[Viewpoint] 12 months on, have we recovered?It has been a year since the American investment bank Lehman Brothers filed for bankruptcy and ignited a worldwide financial crisis that changed the global economy and individual lives all over the world.
A considerable number of financial service firms have disappeared, and more companies filed for bankruptcy or saw their businesses teeter on the brink of disaster. Countless people lost jobs, and those who were fortunate enough to keep theirs had less money in their pockets. Many countries spent astronomical amounts of tax money trying to prevent a chain reaction of bankruptcies and just as much trying to stimulate the economy.
A year on, the global economy has recovered from the initial shock and confusion.
Companies and investment banks have stopped going out of business, and financial markets are beginning to function normally. Stock prices and real estate prices that had plummeted have started to stabilize, and international trade is bouncing bank. The uncertainty and tension from the crisis are disappearing, and people seem to be getting back to life before the crisis.
We even have the luxury to forecast the timing and strategy to get out of the crisis. At this rate, we might even be able to go back to the happy days before disaster struck.
Unfortunately, that’s not how things work. The recession happened, and we cannot pretend it did not. The world before the crisis will not come back no matter how long we wait, and we cannot go back to the past even if we want to.
The downturn has changed the framework of the global economy as well as individual lives, and we find the scars everywhere. We are just trying hard to get accustomed to the changed order.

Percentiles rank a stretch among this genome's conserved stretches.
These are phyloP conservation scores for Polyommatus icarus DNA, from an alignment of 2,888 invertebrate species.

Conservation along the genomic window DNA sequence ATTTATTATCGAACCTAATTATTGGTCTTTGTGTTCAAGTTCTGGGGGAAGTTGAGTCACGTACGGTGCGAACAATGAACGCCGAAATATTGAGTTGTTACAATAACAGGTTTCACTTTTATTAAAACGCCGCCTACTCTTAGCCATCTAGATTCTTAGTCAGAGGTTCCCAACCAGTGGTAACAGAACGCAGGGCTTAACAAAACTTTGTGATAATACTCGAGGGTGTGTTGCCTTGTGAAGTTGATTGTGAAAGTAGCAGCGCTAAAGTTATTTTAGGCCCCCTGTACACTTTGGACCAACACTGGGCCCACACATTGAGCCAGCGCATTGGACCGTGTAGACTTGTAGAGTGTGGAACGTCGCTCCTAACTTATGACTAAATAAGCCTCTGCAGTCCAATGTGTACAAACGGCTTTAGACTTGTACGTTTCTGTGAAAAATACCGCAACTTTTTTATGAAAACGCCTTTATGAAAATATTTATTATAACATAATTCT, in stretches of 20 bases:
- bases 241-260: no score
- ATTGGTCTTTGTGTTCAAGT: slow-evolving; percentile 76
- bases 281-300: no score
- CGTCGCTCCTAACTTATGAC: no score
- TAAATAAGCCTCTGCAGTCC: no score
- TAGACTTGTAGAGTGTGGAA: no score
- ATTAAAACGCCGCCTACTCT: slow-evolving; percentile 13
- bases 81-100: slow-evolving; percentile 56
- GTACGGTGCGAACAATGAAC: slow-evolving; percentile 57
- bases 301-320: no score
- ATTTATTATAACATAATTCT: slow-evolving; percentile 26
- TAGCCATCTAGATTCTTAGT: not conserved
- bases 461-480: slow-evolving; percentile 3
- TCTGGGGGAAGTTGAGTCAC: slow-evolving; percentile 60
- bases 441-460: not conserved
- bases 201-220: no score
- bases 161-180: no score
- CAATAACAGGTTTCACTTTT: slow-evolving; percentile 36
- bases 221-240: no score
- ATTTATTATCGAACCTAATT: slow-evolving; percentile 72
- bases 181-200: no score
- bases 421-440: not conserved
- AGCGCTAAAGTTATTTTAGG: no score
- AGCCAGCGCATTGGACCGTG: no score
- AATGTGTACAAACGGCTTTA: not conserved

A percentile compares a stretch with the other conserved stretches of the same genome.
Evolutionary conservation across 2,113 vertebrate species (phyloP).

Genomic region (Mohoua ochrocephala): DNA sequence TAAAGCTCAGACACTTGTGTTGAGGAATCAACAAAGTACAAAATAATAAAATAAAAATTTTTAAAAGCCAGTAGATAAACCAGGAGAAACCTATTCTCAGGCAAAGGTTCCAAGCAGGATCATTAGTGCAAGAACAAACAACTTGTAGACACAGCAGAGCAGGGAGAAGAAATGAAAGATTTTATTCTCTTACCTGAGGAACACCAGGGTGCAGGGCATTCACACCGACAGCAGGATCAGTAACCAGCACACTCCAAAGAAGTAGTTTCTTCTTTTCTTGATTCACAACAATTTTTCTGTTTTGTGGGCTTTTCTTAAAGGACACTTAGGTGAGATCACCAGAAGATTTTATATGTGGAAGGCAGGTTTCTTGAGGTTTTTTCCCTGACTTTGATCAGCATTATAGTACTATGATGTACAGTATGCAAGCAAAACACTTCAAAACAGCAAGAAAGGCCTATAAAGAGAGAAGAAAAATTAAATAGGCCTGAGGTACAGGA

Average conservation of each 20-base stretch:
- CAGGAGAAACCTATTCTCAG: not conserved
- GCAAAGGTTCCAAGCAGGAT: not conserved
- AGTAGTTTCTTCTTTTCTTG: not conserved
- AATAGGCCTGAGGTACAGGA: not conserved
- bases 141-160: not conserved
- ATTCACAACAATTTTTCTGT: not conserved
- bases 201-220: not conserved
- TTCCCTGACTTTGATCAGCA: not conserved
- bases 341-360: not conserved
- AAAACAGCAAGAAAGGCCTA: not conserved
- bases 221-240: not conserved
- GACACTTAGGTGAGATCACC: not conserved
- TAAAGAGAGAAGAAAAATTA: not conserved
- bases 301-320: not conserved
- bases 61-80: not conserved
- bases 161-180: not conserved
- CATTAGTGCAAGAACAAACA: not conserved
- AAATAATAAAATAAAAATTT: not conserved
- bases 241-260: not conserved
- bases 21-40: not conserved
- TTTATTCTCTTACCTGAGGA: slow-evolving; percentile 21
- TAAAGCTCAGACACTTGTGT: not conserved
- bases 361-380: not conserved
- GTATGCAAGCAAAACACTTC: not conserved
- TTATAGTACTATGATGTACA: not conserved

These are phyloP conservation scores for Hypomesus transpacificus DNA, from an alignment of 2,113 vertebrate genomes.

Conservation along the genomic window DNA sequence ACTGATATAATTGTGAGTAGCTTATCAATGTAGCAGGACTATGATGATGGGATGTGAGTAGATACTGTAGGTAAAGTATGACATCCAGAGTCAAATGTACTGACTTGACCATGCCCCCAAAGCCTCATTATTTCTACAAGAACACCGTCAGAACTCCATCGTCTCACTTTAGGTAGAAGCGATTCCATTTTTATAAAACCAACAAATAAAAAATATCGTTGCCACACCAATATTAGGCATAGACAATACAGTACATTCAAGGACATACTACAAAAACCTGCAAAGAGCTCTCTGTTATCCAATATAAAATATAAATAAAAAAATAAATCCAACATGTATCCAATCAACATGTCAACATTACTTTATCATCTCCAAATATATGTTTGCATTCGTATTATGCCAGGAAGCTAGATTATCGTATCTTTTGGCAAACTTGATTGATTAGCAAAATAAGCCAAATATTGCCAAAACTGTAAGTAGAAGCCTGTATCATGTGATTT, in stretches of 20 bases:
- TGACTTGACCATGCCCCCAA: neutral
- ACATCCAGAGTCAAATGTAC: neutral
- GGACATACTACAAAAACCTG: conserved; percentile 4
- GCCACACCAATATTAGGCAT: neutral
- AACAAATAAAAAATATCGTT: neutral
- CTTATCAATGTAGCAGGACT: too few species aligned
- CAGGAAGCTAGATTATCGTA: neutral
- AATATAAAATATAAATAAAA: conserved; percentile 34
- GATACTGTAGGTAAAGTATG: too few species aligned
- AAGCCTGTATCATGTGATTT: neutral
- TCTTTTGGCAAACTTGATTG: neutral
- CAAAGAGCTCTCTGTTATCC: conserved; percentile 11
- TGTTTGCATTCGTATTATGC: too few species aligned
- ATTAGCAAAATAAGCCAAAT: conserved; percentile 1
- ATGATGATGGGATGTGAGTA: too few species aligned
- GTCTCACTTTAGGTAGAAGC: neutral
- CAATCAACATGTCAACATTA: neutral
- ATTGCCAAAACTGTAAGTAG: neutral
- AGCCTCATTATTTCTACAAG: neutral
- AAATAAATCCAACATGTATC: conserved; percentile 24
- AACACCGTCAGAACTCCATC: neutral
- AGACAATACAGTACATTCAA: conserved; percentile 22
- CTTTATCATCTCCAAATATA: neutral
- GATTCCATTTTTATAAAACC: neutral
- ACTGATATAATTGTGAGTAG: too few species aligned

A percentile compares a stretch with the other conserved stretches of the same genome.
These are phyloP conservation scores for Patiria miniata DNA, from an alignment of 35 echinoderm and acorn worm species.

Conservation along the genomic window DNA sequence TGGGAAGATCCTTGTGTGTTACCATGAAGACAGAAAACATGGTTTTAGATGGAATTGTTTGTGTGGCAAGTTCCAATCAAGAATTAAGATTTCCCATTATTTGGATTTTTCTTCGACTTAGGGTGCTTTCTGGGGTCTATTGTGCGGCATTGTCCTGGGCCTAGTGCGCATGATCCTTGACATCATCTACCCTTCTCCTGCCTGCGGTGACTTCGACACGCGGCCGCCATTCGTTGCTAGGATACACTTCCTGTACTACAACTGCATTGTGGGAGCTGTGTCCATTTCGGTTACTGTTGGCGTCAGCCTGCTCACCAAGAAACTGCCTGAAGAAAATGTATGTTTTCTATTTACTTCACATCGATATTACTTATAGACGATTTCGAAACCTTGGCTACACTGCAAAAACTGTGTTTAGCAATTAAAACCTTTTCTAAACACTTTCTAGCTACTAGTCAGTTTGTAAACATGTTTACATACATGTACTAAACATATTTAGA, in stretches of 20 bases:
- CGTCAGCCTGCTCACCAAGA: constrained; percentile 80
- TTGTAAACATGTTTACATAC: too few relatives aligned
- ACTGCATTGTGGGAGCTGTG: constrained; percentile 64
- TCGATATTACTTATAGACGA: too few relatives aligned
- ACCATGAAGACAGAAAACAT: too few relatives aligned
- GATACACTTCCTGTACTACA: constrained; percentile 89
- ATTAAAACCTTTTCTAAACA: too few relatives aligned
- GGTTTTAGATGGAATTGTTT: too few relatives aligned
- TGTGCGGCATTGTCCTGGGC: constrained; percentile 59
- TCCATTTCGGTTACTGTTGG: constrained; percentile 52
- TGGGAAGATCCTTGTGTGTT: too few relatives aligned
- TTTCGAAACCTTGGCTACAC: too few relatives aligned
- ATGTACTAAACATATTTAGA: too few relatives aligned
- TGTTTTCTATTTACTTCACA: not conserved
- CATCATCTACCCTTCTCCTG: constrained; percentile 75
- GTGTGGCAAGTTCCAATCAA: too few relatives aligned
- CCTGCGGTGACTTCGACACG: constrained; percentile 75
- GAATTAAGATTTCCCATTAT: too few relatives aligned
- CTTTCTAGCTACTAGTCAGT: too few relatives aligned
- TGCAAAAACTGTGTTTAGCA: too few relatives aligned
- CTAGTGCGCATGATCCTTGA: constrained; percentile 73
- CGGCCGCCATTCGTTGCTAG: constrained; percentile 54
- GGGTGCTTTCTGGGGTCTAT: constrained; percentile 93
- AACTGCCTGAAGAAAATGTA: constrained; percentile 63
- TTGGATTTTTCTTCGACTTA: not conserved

The main point now is the direction the changes take. Which way is the world turning after the crisis? Will the world economy fully recover from its injuries and get back to full fitness? Or will we mend the wounds only temporarily and let the fire of another crisis kindle?
We all hope for a healthy and dynamic new world. But the new world will not just come to us. If we are to make a whole new world, we have to do more than simply treat the external wounds.
We need to treat the psychological damage and trauma from the downturn and prepare for another recession in the future by building strength and improving health. Only then will we be able to prevent another crisis, and even if we are faced with one, we can endure and overcome.
We also have to acknowledge that emergency treatment is not enough to recover someone’s health. Little more than first aid treatments have been given to Wall Street, the epicenter of the crisis. Strict regulations were demanded initially, but little financial reform has been accomplished, and little improvement has been made to the supervisory system.
There has not been much repentance over slack management and extreme greed, either, and not much effort has been made to avoid or reduce risks.
Instead, just when we thought the worst was over, the practice of paying enormous salaries and bonuses is coming back and risky derivative products are being traded again.
Major U.S. banks have made profits largely thanks to the assistance of the U.S. government and loose accounting standards, but they protest at reform measures. They were saved with taxpayers’ money yet defy changes.
The emergency treatment of bailouts barely saved a patient, but now he is back on the street under the influence of painkillers that don’t treat the cause of the illness.
That’s why we are so anxious.
The Korean economy has been hit hard by the downturn, which originated in the United States, and the world has been surprised by and envious of Korea’s rapid recovery. However, unless the American financial markets are improved, we cannot prevent a future crisis by ourselves.
If we cannot prevent a crisis, we need to at least be able to dodge it, or we need to build up strength to withstand the shock waves.
The foreign currency system has to be improved, and we need to have a safety net for the supply and demand. Banks should build up strength, and the base for domestic demand needs to be reinforced.
That’s the grim reality of one year after the start of the financial crisis.
*The writer is an editorial writer of the JoongAng Ilbo.
by Kim Jong-soo
More in Columns
Time for pragmatism
How do we spell relief?
A battle over fiscal control
Time for a ceasefire